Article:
content marketing, copywriting, digital marketing, influencer marketing, social media, Thought Leadership
Marketers are a weird lot. We love to over-complicate things. We also have a strange penchant for renaming existing tactics and marketing techniques that have worked sometimes for more than 100 years, just because a new media channel has been invented.
Take social media. Please, take it. I mean, is there any media channel that isn’t social? By their very nature, media and the messages published/broadcast in them are social. After all, we don’t have anti-social media channels do we?
As you know dear reader, since the introduction of digital channels, the resurgence of the emperor’s new clothes is complete. Cyber-hustlers everywhere have claimed new things exist where they don’t. Fake thought leaders try to convince gullible marketers that human DNA has changed forever, particularly when it comes to consumption of marketing messages and buying stuff.
And of course there’s the great content con. Apparently until the internet, there was no such thing as content for marketing purposes. I ask you, what do the content zealots believe has been filling every advertisement, brochure, video, billboard, sales presentation, media release, article, etc since year dot, but content?
To clarify the content situation I have created two lists:
“Content marketing” before the internet
“Content marketing” after the internet
As you can see, apart from a handful of new channels, marketers are still creating exactly the same content they always have – they’re just distributing it in these new channels as well as the traditional ones.
So why rename what has always been done just because we have digital distribution of traditional analogue content?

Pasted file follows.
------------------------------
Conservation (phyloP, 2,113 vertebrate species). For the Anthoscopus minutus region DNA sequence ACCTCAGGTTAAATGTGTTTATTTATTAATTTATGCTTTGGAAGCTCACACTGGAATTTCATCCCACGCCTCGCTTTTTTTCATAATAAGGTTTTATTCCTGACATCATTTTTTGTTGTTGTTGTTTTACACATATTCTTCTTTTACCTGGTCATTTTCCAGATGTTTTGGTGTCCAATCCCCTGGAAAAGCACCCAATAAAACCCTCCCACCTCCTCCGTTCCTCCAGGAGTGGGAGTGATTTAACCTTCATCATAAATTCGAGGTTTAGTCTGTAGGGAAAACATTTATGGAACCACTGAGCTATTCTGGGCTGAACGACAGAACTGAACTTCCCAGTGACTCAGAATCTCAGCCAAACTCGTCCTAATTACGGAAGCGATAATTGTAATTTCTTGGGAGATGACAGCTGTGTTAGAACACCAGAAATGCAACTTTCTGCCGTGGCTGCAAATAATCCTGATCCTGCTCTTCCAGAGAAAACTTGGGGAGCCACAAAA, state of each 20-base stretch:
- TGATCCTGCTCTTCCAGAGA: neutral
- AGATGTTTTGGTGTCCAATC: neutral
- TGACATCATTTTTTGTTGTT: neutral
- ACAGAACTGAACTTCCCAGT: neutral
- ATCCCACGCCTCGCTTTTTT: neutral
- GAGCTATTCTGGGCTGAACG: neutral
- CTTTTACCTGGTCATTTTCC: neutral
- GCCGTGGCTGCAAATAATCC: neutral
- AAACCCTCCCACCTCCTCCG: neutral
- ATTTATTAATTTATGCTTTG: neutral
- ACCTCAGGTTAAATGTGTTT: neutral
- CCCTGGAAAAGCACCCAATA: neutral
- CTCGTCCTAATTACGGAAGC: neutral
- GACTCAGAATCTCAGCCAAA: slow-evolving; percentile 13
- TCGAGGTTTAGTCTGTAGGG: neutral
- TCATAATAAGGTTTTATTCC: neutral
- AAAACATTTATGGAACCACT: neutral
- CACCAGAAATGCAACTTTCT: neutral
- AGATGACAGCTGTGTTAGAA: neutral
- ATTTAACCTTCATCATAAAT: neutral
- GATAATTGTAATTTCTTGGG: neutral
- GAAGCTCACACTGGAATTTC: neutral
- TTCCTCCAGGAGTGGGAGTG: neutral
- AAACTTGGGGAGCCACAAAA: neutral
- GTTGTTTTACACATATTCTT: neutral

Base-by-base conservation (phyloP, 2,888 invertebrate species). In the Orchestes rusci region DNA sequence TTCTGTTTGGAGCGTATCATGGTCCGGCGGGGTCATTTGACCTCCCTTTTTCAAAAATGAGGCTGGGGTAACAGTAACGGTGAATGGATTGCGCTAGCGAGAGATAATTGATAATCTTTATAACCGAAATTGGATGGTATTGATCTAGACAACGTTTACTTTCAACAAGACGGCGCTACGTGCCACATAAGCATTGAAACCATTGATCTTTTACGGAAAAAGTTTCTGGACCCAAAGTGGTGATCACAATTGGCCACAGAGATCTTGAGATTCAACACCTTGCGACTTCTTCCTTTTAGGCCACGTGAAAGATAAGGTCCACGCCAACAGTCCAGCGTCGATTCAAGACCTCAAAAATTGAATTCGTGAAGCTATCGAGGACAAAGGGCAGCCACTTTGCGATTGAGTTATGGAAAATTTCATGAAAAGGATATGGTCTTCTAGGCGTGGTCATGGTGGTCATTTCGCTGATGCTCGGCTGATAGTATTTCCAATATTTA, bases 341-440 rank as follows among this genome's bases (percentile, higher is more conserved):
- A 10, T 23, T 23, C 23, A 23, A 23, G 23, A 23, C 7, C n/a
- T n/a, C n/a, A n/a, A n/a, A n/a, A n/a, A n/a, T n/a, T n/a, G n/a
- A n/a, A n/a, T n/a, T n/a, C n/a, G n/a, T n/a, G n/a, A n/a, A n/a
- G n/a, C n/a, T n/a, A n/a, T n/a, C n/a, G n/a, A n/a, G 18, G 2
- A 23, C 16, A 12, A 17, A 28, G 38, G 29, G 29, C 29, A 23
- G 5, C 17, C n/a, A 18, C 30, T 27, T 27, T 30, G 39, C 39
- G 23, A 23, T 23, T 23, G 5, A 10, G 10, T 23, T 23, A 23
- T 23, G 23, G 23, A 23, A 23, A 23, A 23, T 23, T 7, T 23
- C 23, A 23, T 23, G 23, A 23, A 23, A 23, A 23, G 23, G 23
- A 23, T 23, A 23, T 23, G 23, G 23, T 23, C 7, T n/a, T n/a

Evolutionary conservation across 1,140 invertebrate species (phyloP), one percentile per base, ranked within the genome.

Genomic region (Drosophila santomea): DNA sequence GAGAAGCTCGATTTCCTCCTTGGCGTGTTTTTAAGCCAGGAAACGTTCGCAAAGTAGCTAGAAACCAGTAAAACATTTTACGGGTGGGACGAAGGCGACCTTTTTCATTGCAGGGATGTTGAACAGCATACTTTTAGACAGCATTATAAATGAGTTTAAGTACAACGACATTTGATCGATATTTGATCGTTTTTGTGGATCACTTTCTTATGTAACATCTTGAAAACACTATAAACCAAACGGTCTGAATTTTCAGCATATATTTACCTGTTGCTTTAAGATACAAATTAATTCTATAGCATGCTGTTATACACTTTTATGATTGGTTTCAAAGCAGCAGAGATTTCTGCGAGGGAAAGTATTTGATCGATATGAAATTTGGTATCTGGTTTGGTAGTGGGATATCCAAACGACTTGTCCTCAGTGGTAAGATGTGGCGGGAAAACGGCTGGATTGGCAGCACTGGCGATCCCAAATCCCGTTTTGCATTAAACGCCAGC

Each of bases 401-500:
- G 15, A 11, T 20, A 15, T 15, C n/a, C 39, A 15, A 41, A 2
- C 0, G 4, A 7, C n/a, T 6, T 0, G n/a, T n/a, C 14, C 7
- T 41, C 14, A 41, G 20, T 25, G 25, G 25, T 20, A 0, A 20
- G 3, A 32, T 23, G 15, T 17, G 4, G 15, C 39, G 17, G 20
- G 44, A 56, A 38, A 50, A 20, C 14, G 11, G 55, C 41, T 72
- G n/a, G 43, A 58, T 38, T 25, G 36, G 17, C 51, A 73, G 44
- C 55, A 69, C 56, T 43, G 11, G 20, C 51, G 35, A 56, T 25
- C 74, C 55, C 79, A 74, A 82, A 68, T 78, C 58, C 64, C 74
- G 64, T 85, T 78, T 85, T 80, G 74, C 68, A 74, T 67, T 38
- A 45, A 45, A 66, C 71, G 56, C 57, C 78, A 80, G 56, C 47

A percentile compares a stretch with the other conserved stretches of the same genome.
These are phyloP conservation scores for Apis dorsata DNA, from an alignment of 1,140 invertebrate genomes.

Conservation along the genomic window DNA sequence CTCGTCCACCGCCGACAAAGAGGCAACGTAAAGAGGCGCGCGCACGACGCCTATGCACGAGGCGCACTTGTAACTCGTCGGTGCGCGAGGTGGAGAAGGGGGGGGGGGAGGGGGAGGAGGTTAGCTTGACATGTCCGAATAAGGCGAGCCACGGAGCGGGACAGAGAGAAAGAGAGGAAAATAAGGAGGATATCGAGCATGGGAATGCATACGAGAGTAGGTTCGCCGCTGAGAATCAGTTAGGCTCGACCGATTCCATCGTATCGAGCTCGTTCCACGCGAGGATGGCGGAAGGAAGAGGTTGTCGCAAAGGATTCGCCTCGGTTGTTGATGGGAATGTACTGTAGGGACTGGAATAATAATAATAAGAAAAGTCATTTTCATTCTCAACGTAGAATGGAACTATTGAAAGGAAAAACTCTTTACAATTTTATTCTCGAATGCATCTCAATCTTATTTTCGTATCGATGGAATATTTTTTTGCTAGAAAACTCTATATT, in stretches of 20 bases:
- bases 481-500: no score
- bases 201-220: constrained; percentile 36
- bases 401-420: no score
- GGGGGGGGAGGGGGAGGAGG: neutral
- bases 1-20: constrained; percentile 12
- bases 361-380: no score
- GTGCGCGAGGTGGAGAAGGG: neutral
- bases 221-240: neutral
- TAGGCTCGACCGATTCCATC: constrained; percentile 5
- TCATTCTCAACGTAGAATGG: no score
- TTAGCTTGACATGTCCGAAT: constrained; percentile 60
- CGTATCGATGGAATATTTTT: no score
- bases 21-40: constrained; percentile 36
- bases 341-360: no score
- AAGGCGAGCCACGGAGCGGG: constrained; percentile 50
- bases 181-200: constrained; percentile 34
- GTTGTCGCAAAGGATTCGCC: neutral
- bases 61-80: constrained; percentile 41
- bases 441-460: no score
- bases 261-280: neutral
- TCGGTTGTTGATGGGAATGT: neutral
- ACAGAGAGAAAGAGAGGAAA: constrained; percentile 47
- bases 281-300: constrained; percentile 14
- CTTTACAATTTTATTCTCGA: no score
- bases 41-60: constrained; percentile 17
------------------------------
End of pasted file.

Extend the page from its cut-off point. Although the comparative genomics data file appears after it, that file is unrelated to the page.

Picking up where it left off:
The illiterates are creating the content
But there is a bigger problem at play. Prior to the internet, content was in the most part written by professional copywriters and journalists. Art directors designed how the words were displayed.
In todays content-filled world, every unqualified executive who can type creates content. They operate under the mantra of “I type therefore I am…a content marketer“. In fact, many marketers avoid using trained and experienced writers and do their best to get Josephine Junior, or a mate’s son to write their content, manage their social posts, create their online ads…
If you weren’t aware, the OECD Adult Literacy Study revealed at least 82.5% of the population struggles to read and write competently. Yet it’s these illiterates who are creating the marketing content.
The mind boggles as to how marketers justify their folly. It’s one reason why I created www.thecontentbrewery.com a couple of years ago – it’s an anti-content marketing, content marketing website.
So if you’re looking to create content…..
Here’s some more content about content marketing:
Why there’s really no reason to ever use the term “content marketing”…
The 3 essential questions for content marketing success
How the content paradox and your A.S.S. Time ruin content marketing performance
Shell’s content marketing turns 40 and still sells
Good manners will always trump marketing content